Private Sector Institutions Save The Taxpayer Money
Private sector institutions play a vital role in educating new traditional students and help set the country on track to meet the President's goal of having the highest proportion of college graduates by 2020. Studies are now showing that not only do they provide access to postsecondary education, but they also relieve taxpayers of a significant burden.
The vital role private sector institutions play is illustrated in a recent study from Nexus Research and Policy Center. The Center studied the economic implications of ending private sector institutions in four states (California, New York, Ohio and Texas) based on calculations from the academic years 2007-08 to 2011-12. In the period, 1.4 million students were enrolled in proprietary two-year and four-year colleges in the four states.
The author found that, in order to meet the demand for postsecondary education, the four states would have had to increase their funding for public colleges by almost $8.4 billion over the five years. This is money that states simply do not have.
The report offers two options to avoid the increased spending that would be needed to accommodate the swell of new students if private sector institutions were closed.
The first way to lower cost would be to shut out students whose finances alone wouldn't cover tuition. Shutting eligible students out goes completely against the President's 2020 goal and excludes millions of people from access to the increased opportunities afforded by higher education.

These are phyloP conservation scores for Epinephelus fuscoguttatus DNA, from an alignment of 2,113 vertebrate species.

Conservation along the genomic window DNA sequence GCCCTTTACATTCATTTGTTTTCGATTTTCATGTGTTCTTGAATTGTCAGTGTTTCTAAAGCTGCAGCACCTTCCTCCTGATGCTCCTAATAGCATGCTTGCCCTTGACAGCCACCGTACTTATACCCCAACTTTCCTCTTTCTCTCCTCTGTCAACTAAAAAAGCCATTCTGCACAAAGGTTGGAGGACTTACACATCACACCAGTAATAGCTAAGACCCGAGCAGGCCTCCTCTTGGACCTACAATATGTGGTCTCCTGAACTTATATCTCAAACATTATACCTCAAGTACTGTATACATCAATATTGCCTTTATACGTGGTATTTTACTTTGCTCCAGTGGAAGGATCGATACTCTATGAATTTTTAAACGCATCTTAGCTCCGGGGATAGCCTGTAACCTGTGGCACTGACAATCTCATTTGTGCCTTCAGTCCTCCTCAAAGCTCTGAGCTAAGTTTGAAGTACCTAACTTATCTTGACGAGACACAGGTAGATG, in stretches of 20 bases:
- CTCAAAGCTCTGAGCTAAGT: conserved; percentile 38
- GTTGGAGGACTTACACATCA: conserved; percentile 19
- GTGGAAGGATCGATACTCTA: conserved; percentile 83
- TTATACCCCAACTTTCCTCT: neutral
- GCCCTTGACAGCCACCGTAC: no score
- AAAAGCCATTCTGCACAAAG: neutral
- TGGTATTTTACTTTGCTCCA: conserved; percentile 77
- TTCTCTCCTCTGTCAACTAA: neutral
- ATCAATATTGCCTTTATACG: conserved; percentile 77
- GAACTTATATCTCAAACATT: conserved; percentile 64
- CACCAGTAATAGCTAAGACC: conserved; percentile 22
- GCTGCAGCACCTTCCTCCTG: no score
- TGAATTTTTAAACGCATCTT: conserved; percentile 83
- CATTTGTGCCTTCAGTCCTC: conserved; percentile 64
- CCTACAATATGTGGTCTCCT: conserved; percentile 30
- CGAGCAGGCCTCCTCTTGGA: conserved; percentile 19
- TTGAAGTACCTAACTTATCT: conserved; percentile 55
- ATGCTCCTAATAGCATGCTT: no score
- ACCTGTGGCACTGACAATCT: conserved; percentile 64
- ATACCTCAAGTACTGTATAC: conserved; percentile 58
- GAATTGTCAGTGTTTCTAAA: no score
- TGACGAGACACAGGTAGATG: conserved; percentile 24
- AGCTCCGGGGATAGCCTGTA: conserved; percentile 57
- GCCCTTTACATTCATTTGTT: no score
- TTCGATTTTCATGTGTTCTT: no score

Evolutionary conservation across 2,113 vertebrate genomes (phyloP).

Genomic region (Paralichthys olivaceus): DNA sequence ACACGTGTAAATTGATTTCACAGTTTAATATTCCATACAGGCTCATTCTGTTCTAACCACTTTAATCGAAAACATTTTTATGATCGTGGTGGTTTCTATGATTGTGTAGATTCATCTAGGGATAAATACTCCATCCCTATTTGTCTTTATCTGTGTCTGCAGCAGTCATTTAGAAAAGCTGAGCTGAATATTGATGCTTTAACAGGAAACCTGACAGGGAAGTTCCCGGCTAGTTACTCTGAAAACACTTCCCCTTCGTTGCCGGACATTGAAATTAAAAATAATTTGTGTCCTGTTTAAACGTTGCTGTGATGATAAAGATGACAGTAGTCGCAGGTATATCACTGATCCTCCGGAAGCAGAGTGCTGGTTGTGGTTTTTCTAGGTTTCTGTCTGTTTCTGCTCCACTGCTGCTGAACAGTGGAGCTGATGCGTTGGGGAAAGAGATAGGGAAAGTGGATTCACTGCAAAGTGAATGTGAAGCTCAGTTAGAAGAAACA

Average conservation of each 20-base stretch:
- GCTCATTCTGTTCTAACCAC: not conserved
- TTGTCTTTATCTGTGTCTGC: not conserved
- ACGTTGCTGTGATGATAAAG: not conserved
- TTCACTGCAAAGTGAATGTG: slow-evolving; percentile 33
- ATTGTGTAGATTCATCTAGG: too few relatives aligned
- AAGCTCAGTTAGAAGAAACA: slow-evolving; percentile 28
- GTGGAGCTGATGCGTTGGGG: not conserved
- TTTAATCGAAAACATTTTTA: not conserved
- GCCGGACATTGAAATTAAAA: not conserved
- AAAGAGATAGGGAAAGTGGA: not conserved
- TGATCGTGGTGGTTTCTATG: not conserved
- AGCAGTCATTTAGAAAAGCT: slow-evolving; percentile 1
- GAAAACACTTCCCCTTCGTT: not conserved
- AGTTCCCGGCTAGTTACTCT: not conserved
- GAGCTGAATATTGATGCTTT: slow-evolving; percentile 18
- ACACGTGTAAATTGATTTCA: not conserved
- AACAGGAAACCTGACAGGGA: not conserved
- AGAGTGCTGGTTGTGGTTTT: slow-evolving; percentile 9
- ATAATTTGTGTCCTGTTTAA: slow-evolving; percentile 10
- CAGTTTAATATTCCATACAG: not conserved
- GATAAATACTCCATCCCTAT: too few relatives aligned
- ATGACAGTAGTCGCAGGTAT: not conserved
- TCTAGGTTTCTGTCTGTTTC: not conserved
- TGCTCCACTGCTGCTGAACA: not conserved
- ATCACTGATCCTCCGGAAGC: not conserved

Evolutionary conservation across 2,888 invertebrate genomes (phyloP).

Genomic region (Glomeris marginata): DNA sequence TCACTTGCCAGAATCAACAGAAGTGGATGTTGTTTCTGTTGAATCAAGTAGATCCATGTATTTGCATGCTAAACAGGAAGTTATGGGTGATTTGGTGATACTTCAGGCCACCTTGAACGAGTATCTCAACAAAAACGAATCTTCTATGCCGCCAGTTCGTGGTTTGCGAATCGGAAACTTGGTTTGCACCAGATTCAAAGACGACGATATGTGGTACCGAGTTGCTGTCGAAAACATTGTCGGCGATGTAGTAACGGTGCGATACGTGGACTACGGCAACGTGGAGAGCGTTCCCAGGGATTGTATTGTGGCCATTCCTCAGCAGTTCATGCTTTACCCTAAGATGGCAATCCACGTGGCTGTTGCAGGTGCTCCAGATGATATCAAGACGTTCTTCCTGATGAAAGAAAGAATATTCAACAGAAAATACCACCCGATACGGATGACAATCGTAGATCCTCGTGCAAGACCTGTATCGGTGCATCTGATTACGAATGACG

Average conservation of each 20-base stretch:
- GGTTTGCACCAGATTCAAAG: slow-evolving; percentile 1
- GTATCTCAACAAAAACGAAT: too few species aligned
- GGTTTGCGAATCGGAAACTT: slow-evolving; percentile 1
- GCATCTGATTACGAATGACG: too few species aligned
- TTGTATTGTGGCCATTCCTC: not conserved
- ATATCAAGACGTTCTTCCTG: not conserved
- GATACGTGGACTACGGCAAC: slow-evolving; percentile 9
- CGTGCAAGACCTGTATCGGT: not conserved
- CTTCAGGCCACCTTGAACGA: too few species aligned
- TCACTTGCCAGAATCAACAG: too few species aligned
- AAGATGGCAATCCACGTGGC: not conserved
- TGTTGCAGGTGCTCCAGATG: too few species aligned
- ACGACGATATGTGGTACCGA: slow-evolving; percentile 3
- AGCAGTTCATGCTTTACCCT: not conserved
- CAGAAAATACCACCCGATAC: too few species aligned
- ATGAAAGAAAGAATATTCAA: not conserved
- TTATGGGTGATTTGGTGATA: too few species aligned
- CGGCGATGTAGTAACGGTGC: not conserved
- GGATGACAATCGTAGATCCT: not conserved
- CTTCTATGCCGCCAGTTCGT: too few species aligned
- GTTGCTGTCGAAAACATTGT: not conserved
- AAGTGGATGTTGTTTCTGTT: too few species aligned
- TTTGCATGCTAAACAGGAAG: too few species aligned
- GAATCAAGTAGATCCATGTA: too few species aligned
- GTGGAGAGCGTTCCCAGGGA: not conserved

The alternative to this is to enroll more students without increasing state funding. However, the consequence to this is offering fewer classes and services, increasing class sizes, and likely increasing tuition for all. Given the huge increases in the cost of college over recent decades, and the corresponding pressures on students from loans, this is also an undesirable scenario.
These statistics demonstrate the need for regulators to take into account the financial impact of moving responsibility from the private sector to the state. Proprietary education fills a gap in the market which the public education sector is ill-equipped to deal with. If the U.S. is to reach President Obama's 2020 education goals it will need the bridge provided by proprietary schools that allows non-traditional students a pathway to further education.
PSCUs open doors to many of the 13 million unemployed and 90 million undereducated Americans by providing a skills-based education. To remain competitive over the next decade, we must identify between 8 and 23 million new workers with postsecondary skills. PSCUs are a necessary part of that solution, having produced over 800,000 degrees last year alone.